The end region of the probe assembly 12 remote from the handle 14 constitutes an active region where the two conductive electrodes 26, 28 are exposed and is designated generally 32. The active region 32 includes a hollow tubular end with annular transverse end surface 34 of the outer electrode 28 and an end portion 36 of the central electrode 26 protruding from the end surface 34 of the outer electrode 28. Of course, the exposed outer cylindrical surface 33 of the outer electrode 28 is also conductive. A pair of pins 22 and 24 are exposed at the connection end 20 of the device for coupling the device with the power receptacle 23. The pins are electrically coupled with the axial and outer electrodes 26 and 28, respectively.
FIG. 3 depicts a transverse cross-section of the probe assembly 12. Maintaining a convention originated in the first of this series of applications, the diameter of the inner, central or axial electrode 26 is represented by the dimension "r" while the inner and outer diameters of the outer, hollow tubular electrode 28 represented by the dimensions "R.sub.o " and "R" respectively. For ophthalmic procedures, it is suggested that the outer electrode 28 be formed from a 19 needle gauge size tube and, preferably, from a smaller diameter tube such as a 22 or 23 needle gauge size. Depending upon the diameter of the outer tubular electrode 28, the inner, axial electrode 26 might have a diameter ranging from 0.25 mm down preferably to between about 0.15 and 0.10 mm. The insulation sleeve 30 is of an appropriate size to fill the annular gap between the two electrodes 26 and 28.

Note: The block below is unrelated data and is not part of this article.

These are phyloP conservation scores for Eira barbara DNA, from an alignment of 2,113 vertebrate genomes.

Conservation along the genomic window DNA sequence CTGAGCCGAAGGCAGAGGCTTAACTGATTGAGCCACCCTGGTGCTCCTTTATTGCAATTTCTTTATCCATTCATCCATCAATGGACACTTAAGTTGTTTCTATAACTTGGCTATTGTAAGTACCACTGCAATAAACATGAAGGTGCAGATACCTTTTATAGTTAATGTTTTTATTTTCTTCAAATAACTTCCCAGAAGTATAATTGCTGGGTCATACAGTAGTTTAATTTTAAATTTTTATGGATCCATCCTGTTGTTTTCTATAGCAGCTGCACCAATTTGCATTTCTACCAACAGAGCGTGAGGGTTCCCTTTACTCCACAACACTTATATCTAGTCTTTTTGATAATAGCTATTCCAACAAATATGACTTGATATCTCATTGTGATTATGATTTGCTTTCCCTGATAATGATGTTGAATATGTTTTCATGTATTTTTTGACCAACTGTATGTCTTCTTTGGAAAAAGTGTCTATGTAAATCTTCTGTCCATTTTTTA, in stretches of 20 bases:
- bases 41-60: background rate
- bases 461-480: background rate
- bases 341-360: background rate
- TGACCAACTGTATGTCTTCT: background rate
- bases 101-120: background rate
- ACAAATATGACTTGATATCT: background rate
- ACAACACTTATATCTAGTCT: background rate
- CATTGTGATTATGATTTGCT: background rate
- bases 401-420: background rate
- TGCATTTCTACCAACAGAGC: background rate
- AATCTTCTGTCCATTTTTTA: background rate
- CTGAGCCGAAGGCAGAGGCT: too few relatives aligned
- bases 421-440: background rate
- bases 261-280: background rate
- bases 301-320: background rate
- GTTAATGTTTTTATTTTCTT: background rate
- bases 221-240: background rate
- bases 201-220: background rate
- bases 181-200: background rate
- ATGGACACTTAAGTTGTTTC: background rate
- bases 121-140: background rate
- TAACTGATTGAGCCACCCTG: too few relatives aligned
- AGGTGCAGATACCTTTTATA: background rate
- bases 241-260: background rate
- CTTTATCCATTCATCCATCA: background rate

Referring now to FIG. 4, the end portion 36 of the axial electrode 26 projects beyond the end surface 34 at the remote end of the outer tubular electrode 28 sufficiently to allow it to be turned away from a central axis 40 of the outer electrode at its exposed end surface 34. The end portion 36 is extended sufficiently so that the extreme tip 38 of the central electrode 26 extends to or even slightly through a projection of the outer tubular electrode 28 indicated by broken line 42. The insulating sleeve 30 is also extended beyond the end surface 34 of the outer tubular electrode almost to the extreme remote tip 38 of the axial electrode 26 so as to insulate the majority of the projecting end portion 36 of that electrode and thereby concentrate current density between the tip 38 of that electrode and the outer electrode 28. In the embodiment of FIG. 4, the end portion 36 is turned sufficiently so that a central axis 44 of the electrode 26 at its tip 38 is substantially normal to the central axis 40, preferably forming an angle of approximately 80.degree. to 90.degree. with the aforesaid central axis 40. The radius of curvature applied to the projecting portion 36 of the central electrode 26 is as small as possible to minimize the distance L between the closest adjoining portions 34 and 38 of the electrodes 26 and 28, respectively. A single axis extends between the closest approaching points of the exposed surface of the end 34 of the outer electrode 28 and the exposed surface of the projection end portion 36 of the central electrode 26 and lies essentially along the side of the probe assembly 12 to which the portion 36 is turned. This single axis is also represented by line 42. The subject invention is unique in having only one such axis on a side of the probe. Preferably, the projecting portion of the insulating sleeve 30 is of a length sufficient to expose at least about 0.2 millimeters of the projecting end 36 of the central electrode 26, although less insulation or no projecting insulative sleeve may be provided. While about a 60.degree.-90.degree. angle turn in the central electrode 26 is desired and 80.degree.-90.degree. preferred, referring to FIG. 5, a central electrode 26 may be turned away from a central axis 40 of a coaxial tubular electrode 28 to a lesser amount. It is believed, however, that the central axis 44' of he central electrode 26' at tip 38' should be turned away from the central axis 40 at the end 34 of the tubular electrode 28 by at least about 15.degree., In FIG. 5, the tip 38' has been machined approximately parallel with central axis 40 to present an oval inner electrode surface substantially flush with the outer, cylindrical side wall 33 of the outer electrode 28. The oval shape is believed to assist in developing a more uniform current density around the tip 38' than would a surface perpendicular to the axial electrode centerline 44'.